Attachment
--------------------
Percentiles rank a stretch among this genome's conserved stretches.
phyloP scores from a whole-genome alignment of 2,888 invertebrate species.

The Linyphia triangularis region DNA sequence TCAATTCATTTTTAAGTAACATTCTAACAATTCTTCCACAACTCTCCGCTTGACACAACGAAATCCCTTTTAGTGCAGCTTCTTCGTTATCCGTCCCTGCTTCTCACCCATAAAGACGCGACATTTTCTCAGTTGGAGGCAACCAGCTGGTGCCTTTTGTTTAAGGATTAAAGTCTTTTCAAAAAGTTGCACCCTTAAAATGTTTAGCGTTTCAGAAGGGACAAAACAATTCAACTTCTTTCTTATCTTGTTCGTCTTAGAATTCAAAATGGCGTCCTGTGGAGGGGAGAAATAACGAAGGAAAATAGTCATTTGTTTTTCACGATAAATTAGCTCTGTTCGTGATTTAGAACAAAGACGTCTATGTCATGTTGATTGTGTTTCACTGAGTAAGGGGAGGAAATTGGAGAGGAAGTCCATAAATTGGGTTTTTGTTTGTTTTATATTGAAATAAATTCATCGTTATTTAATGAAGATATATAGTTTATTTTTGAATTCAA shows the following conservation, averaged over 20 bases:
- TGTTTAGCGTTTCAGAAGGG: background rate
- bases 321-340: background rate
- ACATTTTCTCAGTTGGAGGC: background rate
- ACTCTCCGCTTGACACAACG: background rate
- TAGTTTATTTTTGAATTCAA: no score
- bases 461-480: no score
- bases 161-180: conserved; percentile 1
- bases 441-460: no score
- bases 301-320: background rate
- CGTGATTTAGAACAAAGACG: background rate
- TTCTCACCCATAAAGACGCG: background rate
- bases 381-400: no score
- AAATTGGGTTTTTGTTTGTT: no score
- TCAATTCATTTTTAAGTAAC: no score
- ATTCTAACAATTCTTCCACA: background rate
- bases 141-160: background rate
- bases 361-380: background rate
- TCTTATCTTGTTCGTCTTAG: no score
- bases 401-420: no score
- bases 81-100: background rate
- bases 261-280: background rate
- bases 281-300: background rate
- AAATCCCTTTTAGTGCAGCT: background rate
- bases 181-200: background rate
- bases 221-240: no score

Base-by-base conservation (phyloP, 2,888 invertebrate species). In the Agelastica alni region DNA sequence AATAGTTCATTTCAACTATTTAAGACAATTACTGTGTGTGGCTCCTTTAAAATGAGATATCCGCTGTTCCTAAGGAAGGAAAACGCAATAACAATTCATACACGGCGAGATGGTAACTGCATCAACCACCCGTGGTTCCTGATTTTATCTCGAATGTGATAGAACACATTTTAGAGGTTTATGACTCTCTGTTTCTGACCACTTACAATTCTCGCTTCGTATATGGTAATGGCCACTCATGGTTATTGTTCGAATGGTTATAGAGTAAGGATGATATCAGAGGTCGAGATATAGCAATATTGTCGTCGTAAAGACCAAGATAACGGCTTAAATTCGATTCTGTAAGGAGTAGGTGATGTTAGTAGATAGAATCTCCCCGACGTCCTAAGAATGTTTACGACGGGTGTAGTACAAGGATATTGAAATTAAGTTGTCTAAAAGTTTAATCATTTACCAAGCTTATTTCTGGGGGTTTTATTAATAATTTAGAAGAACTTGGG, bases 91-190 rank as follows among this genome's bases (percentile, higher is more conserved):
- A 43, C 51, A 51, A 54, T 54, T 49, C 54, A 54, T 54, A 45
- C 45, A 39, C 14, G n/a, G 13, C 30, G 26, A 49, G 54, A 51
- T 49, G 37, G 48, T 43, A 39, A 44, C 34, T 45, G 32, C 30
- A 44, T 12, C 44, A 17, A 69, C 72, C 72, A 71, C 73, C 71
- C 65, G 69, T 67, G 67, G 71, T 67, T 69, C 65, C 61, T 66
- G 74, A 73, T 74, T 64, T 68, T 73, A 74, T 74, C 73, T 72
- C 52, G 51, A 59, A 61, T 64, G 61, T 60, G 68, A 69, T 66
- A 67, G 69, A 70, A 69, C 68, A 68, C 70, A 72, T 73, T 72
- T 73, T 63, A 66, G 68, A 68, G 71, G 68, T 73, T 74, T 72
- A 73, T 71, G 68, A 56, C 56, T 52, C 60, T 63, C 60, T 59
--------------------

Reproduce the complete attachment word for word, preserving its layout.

Percentiles rank a stretch among this genome's conserved stretches.
phyloP scores from a whole-genome alignment of 2,888 invertebrate species.

The Linyphia triangularis region DNA sequence TCAATTCATTTTTAAGTAACATTCTAACAATTCTTCCACAACTCTCCGCTTGACACAACGAAATCCCTTTTAGTGCAGCTTCTTCGTTATCCGTCCCTGCTTCTCACCCATAAAGACGCGACATTTTCTCAGTTGGAGGCAACCAGCTGGTGCCTTTTGTTTAAGGATTAAAGTCTTTTCAAAAAGTTGCACCCTTAAAATGTTTAGCGTTTCAGAAGGGACAAAACAATTCAACTTCTTTCTTATCTTGTTCGTCTTAGAATTCAAAATGGCGTCCTGTGGAGGGGAGAAATAACGAAGGAAAATAGTCATTTGTTTTTCACGATAAATTAGCTCTGTTCGTGATTTAGAACAAAGACGTCTATGTCATGTTGATTGTGTTTCACTGAGTAAGGGGAGGAAATTGGAGAGGAAGTCCATAAATTGGGTTTTTGTTTGTTTTATATTGAAATAAATTCATCGTTATTTAATGAAGATATATAGTTTATTTTTGAATTCAA shows the following conservation, averaged over 20 bases:
- TGTTTAGCGTTTCAGAAGGG: background rate
- bases 321-340: background rate
- ACATTTTCTCAGTTGGAGGC: background rate
- ACTCTCCGCTTGACACAACG: background rate
- TAGTTTATTTTTGAATTCAA: no score
- bases 461-480: no score
- bases 161-180: conserved; percentile 1
- bases 441-460: no score
- bases 301-320: background rate
- CGTGATTTAGAACAAAGACG: background rate
- TTCTCACCCATAAAGACGCG: background rate
- bases 381-400: no score
- AAATTGGGTTTTTGTTTGTT: no score
- TCAATTCATTTTTAAGTAAC: no score
- ATTCTAACAATTCTTCCACA: background rate
- bases 141-160: background rate
- bases 361-380: background rate
- TCTTATCTTGTTCGTCTTAG: no score
- bases 401-420: no score
- bases 81-100: background rate
- bases 261-280: background rate
- bases 281-300: background rate
- AAATCCCTTTTAGTGCAGCT: background rate
- bases 181-200: background rate
- bases 221-240: no score

Base-by-base conservation (phyloP, 2,888 invertebrate species). In the Agelastica alni region DNA sequence AATAGTTCATTTCAACTATTTAAGACAATTACTGTGTGTGGCTCCTTTAAAATGAGATATCCGCTGTTCCTAAGGAAGGAAAACGCAATAACAATTCATACACGGCGAGATGGTAACTGCATCAACCACCCGTGGTTCCTGATTTTATCTCGAATGTGATAGAACACATTTTAGAGGTTTATGACTCTCTGTTTCTGACCACTTACAATTCTCGCTTCGTATATGGTAATGGCCACTCATGGTTATTGTTCGAATGGTTATAGAGTAAGGATGATATCAGAGGTCGAGATATAGCAATATTGTCGTCGTAAAGACCAAGATAACGGCTTAAATTCGATTCTGTAAGGAGTAGGTGATGTTAGTAGATAGAATCTCCCCGACGTCCTAAGAATGTTTACGACGGGTGTAGTACAAGGATATTGAAATTAAGTTGTCTAAAAGTTTAATCATTTACCAAGCTTATTTCTGGGGGTTTTATTAATAATTTAGAAGAACTTGGG, bases 91-190 rank as follows among this genome's bases (percentile, higher is more conserved):
- A 43, C 51, A 51, A 54, T 54, T 49, C 54, A 54, T 54, A 45
- C 45, A 39, C 14, G n/a, G 13, C 30, G 26, A 49, G 54, A 51
- T 49, G 37, G 48, T 43, A 39, A 44, C 34, T 45, G 32, C 30
- A 44, T 12, C 44, A 17, A 69, C 72, C 72, A 71, C 73, C 71
- C 65, G 69, T 67, G 67, G 71, T 67, T 69, C 65, C 61, T 66
- G 74, A 73, T 74, T 64, T 68, T 73, A 74, T 74, C 73, T 72
- C 52, G 51, A 59, A 61, T 64, G 61, T 60, G 68, A 69, T 66
- A 67, G 69, A 70, A 69, C 68, A 68, C 70, A 72, T 73, T 72
- T 73, T 63, A 66, G 68, A 68, G 71, G 68, T 73, T 74, T 72
- A 73, T 71, G 68, A 56, C 56, T 52, C 60, T 63, C 60, T 59